Friday is the deadline to return 2010 Census forms by mail and avoid a house call from federal head-counters, and officials in Alaska are using the final days to make a last-minute push to keep the state from claiming a dubious honor.
As of Wednesday, Alaska had the worst participation rate in the country, with only 57 percent of households returning their forms.
Conducted every 10 years, the nationwide population count is used to spread money for schools, roads and other projects as well as re-draw political boundaries. While the Anchorage-area participation rate is one of the highest in the state -- approaching the national average of 67 percent -- pockets of the city lag far behind.
In hopes of goosing those numbers, Census workers this week are hanging fliers from doorknobs in city neighborhoods with low compliance, including Mountain View, Merrill Field-Fairview and Boniface north of DeBarr Road, said Gloria Yates, a Census specialist in Alaska. Meantime, the Anchorage School District is using the automated phone call system it relies on to alert parents about picture day or PTA meetings to prod nearly 8,000 households in areas where families aren't returning the form.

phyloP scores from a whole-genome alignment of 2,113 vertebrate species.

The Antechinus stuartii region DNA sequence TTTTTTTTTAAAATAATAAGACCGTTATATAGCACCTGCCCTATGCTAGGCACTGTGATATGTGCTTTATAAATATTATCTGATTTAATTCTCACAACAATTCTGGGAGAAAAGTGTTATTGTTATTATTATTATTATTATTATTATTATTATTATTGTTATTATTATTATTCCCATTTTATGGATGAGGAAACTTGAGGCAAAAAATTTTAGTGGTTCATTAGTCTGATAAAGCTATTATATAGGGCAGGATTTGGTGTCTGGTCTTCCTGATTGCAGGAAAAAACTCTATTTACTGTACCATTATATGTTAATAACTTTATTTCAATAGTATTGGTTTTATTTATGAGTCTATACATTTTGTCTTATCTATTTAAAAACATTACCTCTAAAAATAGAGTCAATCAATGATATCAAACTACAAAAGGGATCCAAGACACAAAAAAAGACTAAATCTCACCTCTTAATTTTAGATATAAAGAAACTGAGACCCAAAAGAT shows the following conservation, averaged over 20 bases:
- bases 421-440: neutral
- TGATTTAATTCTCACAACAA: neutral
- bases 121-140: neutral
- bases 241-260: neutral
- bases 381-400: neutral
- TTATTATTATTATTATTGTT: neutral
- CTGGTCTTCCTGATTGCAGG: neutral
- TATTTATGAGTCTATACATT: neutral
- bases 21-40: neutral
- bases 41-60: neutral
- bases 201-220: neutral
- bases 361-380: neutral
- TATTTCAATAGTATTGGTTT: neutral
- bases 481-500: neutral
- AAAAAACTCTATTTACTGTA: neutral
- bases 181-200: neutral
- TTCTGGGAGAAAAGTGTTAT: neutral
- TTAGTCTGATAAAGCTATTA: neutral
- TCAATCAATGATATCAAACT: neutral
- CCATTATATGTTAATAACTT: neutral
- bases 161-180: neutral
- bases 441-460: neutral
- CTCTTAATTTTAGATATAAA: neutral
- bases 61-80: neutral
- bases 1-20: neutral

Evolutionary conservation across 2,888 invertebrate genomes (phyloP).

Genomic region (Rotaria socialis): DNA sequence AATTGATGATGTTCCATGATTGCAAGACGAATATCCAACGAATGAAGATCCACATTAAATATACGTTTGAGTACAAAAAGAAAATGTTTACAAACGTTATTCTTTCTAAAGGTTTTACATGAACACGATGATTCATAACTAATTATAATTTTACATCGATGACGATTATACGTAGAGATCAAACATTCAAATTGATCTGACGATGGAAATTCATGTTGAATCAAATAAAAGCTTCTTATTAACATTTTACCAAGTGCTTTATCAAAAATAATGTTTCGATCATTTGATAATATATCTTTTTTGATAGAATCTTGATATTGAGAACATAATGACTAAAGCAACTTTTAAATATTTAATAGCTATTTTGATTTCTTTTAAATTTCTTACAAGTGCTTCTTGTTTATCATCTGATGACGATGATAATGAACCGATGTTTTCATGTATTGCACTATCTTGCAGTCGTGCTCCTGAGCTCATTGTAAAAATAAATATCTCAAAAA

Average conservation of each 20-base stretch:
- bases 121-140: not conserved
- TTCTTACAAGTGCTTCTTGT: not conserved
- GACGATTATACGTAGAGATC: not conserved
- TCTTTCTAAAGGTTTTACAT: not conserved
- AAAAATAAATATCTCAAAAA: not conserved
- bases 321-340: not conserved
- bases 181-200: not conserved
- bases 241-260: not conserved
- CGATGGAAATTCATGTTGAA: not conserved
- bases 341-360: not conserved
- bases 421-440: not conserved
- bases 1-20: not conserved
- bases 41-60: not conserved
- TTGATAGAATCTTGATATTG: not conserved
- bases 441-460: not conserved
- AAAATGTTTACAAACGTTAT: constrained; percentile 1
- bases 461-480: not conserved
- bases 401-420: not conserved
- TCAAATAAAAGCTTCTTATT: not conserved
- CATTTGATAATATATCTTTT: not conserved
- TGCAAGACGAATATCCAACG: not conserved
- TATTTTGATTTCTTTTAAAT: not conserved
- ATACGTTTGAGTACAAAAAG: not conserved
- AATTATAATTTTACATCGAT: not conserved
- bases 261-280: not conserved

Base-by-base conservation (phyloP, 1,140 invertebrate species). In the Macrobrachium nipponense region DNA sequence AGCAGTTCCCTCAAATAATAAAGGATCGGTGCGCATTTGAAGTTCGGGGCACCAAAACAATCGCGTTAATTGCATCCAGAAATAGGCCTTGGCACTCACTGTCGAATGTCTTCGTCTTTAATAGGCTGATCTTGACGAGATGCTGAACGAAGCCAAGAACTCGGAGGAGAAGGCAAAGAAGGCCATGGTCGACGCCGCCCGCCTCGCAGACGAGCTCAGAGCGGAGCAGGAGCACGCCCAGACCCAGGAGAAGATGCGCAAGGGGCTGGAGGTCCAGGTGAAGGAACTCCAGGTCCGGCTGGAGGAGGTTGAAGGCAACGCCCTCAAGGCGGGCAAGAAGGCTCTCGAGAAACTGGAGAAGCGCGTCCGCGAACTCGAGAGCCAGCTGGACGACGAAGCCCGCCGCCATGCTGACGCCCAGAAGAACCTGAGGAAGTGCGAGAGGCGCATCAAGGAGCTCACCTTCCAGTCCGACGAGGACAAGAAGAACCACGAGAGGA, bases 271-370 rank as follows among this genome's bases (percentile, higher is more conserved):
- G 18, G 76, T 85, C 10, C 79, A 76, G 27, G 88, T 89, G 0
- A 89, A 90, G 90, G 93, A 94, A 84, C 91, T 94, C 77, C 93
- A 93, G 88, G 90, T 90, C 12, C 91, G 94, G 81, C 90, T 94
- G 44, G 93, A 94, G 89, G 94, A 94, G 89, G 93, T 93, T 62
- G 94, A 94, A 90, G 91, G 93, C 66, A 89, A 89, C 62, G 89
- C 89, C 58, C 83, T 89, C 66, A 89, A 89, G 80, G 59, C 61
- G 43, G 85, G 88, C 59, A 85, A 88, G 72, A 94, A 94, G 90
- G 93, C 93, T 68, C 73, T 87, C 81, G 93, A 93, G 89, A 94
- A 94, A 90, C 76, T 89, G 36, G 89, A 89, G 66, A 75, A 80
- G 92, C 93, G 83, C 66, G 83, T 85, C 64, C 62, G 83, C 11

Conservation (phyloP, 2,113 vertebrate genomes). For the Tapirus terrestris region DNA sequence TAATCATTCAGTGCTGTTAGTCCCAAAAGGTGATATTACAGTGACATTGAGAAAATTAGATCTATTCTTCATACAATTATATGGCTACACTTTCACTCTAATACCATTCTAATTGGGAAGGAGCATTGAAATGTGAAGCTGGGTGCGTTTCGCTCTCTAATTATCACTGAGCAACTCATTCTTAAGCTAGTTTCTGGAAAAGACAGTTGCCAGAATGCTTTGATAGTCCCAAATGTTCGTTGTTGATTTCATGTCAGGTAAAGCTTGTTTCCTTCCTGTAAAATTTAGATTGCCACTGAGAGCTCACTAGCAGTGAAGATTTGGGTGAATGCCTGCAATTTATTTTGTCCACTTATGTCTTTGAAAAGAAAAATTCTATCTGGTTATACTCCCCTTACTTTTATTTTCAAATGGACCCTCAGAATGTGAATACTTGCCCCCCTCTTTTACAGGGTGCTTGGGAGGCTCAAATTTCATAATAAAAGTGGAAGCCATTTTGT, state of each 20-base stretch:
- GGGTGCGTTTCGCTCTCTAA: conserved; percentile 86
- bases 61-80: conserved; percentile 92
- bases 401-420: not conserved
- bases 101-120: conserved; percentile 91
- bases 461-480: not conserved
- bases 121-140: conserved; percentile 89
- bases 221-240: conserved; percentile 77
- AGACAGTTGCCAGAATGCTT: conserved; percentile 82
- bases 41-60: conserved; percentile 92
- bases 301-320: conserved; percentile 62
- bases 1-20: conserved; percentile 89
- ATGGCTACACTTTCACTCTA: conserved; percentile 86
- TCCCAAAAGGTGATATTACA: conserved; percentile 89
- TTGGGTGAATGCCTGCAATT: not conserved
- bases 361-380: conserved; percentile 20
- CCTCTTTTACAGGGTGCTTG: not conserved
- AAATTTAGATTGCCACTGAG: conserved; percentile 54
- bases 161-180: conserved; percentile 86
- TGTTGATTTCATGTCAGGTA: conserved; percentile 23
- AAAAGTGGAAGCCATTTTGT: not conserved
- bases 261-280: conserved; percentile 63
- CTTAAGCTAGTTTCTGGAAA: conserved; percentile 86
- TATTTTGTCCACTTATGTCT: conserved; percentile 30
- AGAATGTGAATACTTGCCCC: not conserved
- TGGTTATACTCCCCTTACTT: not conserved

Census officials said they've seen no sign of political boycotts in Alaska and mused that the low response rate could arise from any number of reasons, from mail delays to simple procrastination. The state ranked last in participation during the 2000 Census too.
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